We’ve all seen it, since the beginning of his campaign. Like the time he mocked a disabled reporter:
Or his remark about Senator John McCain “He’s only a war hero because he got captured. I like heroes who weren’t captured.”
As the lyrics to the old Beatles’ song goes – money can’t buy you love. It can’t buy you class either. The people of New York City, the ones who knew him best before he was elected president, also recognized that Trump had no class. Take, for example, the following comment by former New York City mayor Michael Bloomberg, who happens to be a real billionaire:
You don’t need money to have class, because it is not something you can purchase at an expensive boutique on Fifth Avenue. Class comes from within and from how you were raised. To respect others, to always be polite, to tell the truth – no matter how uncomfortable it may be – to take responsibility for your actions and to accept the consequences.
Class is helping someone who cannot help you in return.
Let me give you a personal example. A lot of people may have negative memories of former Georgia Senator Herman Talmadge. Yes, there was some controversy surrounding him, but he did one great thing he never got credit for. In 1969 he received a letter from a young girl (18 years old) in Georgia that read “I would like to be a summer intern in Washington, D.C. and I would especially like to work for you as you were once my grandfather, Ed Lovell’s, law partner.”
At that time, Talmadge only hired three interns for the summer. That year one was a young man attending Dartmouth who’s father was also a Vice President of Coca-Cola. The other was another young man from a politically prominent family in Georgia. And the third was the young girl who wrote that letter.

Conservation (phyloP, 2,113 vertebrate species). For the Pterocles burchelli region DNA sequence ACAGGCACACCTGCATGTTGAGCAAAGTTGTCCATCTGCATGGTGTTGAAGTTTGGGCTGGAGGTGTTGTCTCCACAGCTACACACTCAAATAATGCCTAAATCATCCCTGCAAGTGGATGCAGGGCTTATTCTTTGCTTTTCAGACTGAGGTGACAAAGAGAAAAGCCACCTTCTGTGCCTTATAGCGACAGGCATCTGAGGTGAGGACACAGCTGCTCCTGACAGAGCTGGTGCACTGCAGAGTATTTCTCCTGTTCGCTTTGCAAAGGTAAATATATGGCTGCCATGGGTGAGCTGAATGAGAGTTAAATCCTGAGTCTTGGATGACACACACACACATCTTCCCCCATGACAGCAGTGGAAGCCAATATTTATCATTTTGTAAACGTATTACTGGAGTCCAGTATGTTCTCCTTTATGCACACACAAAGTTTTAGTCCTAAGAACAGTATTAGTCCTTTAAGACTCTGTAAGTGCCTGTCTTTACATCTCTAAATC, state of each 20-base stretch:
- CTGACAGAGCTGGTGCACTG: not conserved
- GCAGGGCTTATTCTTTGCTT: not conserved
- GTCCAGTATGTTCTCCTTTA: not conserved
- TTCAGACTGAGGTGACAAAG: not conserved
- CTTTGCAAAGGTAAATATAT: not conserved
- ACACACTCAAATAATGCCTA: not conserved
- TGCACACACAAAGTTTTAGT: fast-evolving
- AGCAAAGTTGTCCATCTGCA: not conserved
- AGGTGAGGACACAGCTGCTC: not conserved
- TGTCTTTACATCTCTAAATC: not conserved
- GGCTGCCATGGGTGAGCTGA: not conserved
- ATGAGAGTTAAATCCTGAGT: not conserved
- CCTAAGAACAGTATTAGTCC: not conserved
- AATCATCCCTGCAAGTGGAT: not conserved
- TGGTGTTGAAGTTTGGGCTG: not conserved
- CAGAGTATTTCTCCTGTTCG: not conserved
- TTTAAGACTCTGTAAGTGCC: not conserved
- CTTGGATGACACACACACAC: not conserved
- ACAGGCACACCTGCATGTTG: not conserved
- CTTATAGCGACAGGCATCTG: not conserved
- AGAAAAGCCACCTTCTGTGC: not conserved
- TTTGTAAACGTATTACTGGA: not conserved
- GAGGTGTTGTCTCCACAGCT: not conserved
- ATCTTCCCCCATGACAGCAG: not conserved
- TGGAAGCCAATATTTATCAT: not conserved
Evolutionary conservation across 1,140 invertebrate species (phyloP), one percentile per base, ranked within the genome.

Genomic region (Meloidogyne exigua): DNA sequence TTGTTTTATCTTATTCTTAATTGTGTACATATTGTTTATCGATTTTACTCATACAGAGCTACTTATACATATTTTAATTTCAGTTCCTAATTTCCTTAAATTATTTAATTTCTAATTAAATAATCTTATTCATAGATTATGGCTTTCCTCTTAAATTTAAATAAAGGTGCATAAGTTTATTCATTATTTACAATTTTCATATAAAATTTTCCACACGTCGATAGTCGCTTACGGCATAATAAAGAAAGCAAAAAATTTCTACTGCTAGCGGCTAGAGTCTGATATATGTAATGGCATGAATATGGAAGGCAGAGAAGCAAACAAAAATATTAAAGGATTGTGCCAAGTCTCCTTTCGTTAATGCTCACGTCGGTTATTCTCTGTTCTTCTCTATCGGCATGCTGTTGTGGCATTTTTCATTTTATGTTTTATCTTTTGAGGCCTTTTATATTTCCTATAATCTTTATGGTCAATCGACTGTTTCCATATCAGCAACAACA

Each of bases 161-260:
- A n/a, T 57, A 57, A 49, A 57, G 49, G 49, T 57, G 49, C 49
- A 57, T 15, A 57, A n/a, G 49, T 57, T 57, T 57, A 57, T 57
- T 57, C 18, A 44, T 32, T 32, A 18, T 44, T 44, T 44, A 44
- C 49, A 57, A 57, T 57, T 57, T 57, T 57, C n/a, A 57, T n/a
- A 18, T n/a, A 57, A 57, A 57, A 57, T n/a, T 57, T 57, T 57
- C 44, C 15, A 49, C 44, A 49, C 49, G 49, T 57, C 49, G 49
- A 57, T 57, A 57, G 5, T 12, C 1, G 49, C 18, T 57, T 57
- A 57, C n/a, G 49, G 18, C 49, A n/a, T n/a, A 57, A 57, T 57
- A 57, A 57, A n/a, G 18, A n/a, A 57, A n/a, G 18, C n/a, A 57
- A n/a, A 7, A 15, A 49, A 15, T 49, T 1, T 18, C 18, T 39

At one point during the summer, Talmadge’s Administrative Assistant (he would now be called Chief of Staff) asked the girl “Just who EXACTLY was your grandfather?” She replied “He was just a lawyer in Atlanta. I never knew him because he died in 1947. Why do you ask?” He replied “Because when I showed your letter to the Senator, all he said was “Hire her.”
My grandfather had given young Herman a job when nobody else would hire him. The Talmadges lived with my grandparents when they were between homes, and my grandmother was godmother to one of their sons. Despite what anyone ever says, I will always defend the character of Senator Talmadge for giving me that job. He didn’t have to do it and it gained him no political favors. But he honored the memory of my grandfather.
Right now we have a president of the United States who is publicly calling the widow of a Green Beret, killed in action under his watch, a liar.
I had a very respectful conversation with the widow of Sgt. La David Johnson, and spoke his name from beginning, without hesitation!
— Donald J. Trump (@realDonaldTrump) October 23, 2017
He sent out this tweet after Myeshia Johnson, the aforementioned widow, went on national television to describe her “condolence” call from Trump. She said that one of the things that hurt the most was that he never mentioned his name. This woman buried her husband, the father of her three children (one still unborn) over the weekend. But Trump can’t let it go. He is keeping up a he said/she said debate that is disgusting and demoralizing.
Mr. Trump, it doesn’t matter if she said you told her unicorns were real and Martians had invaded our planet. YOU. DO. NOT. ATTACK. A. GRIEVING. WIDOW.
Trump is a low-class, thin-skinned, self-centered, arrogant, lying imitation of a human being. And the fate of our nation, perhaps our very existence, lies in his hands. How did we ever sink so low to elect someone like this to be our president?
Senator Talmadge, for all his faults, shortcomings, and failings, had more class, more compassion, more humanity in his little finger than Trump does in his entire body.